Henry Wadsworth Longfellow, ed. Poems of Places: An Anthology in 31 Volumes.
Germany: Vols. XVII–XVIII. 1876–79.

Appendix: Ilm, the River

To the Moon

By Johann Wolfgang von Goethe (1749–1832)

Translated by J. S. Dwight

FILLEST hill and vale again,

Still, with softening light!

Loosest from the world’s cold chain

All my soul to-night!

Spreadest round me, far and nigh,

Soothingly, thy smile;

From thee, as from friendship’s eye,

Sorrow shrinks the while.

Every echo thrills my heart,—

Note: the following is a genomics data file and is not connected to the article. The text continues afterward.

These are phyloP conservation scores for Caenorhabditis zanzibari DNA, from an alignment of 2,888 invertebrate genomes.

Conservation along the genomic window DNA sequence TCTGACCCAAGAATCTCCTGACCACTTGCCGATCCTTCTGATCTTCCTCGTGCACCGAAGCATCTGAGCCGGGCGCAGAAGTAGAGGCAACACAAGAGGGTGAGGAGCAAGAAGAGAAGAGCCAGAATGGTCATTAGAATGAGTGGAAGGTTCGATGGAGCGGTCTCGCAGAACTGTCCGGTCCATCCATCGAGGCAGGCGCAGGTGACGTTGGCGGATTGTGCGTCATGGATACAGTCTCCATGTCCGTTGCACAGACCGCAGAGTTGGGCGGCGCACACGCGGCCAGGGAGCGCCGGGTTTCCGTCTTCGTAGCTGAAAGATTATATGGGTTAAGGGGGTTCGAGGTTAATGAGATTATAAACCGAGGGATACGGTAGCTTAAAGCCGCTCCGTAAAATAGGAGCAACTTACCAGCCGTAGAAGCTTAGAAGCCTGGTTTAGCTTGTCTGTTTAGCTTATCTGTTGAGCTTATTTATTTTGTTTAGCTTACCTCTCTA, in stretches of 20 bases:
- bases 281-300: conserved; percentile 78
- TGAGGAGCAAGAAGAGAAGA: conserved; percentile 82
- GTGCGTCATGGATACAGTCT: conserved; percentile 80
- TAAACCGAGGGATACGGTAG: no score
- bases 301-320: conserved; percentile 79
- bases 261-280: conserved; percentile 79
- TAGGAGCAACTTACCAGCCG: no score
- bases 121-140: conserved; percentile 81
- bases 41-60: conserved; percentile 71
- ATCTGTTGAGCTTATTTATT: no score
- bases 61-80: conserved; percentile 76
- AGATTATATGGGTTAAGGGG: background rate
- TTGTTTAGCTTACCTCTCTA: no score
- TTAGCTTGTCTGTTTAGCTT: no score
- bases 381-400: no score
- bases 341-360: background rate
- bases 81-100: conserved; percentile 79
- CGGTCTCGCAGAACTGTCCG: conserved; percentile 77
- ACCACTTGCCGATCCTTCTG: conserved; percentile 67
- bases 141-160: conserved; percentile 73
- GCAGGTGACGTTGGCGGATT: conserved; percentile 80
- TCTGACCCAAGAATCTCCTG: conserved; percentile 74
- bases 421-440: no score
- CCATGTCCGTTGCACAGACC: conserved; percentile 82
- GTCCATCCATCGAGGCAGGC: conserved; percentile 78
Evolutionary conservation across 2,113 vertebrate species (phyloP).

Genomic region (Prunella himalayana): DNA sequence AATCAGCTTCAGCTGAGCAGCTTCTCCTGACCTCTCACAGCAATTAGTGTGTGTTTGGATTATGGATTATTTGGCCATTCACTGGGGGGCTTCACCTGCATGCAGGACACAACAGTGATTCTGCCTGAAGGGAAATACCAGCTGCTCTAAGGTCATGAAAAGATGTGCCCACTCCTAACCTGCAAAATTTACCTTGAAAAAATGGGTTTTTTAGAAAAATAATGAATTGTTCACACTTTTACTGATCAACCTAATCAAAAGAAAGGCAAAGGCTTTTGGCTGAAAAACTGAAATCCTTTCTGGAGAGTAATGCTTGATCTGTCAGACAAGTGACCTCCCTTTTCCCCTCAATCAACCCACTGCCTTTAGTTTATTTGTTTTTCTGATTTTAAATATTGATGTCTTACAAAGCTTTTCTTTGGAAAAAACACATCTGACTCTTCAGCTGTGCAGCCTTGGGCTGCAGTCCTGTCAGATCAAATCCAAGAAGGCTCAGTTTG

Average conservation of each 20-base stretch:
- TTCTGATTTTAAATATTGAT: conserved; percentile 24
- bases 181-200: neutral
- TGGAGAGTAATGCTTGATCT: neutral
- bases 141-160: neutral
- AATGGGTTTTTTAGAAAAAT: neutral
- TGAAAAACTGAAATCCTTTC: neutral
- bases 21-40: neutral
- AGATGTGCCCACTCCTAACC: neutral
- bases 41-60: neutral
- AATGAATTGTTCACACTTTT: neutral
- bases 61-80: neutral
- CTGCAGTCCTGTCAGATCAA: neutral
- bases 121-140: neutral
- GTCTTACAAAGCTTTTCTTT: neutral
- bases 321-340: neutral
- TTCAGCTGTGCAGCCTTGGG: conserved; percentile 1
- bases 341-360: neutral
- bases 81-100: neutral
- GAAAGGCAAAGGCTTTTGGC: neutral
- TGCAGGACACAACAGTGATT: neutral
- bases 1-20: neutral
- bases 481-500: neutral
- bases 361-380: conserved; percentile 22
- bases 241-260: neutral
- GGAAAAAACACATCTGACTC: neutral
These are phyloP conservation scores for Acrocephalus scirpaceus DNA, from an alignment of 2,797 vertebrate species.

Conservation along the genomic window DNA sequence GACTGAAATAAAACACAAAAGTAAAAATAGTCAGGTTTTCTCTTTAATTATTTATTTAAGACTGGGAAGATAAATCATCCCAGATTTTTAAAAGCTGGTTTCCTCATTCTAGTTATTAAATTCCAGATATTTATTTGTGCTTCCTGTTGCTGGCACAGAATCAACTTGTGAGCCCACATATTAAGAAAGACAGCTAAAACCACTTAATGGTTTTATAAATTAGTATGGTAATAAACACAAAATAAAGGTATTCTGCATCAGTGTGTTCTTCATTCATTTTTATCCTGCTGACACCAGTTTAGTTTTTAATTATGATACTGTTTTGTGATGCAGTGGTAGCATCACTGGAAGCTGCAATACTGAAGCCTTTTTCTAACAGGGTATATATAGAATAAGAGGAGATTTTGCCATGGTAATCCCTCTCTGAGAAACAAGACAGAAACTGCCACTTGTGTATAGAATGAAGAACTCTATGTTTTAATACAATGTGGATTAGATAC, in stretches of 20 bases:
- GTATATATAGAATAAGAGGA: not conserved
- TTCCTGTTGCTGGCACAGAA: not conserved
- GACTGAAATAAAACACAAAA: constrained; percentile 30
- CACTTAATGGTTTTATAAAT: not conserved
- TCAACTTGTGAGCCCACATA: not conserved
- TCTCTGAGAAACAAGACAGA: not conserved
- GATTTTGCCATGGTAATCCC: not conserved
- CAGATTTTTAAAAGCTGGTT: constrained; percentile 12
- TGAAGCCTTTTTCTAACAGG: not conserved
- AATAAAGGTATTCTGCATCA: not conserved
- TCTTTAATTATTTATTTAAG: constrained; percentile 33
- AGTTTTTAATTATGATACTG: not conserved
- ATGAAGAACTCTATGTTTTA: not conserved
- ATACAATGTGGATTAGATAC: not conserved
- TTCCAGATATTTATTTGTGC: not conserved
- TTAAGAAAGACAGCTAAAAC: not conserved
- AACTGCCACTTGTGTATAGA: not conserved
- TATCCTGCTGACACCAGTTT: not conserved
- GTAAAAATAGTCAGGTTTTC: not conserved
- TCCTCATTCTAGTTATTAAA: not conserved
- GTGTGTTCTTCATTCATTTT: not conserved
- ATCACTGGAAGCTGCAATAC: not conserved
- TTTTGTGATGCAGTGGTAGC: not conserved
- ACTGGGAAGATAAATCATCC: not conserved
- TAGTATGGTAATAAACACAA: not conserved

Glad and gloomy mood.

Joy and sorrow both have part

In my solitude.

River, river, glide along!

I am sad, alas!

Fleeting things are love and song,—

Even so they pass!

I have had and I have lost

What I long for yet;

Ah! why will we, to our cost,

Simple joys forget?

River, river, glide along,

Without stop or stay!

Murmur, whisper to my song

In melodious play,—

Whether on a winter’s night

Rise thy swollen floods,

Or in spring thou hast delight

Watering the young buds.

Happy he who, hating none,

Leaves the world’s dull noise,

And, with trusty friend alone,

Quietly enjoys

What, forever unexpressed,

Hid from common sight,

Through the mazes of the breast

Softly steals by night!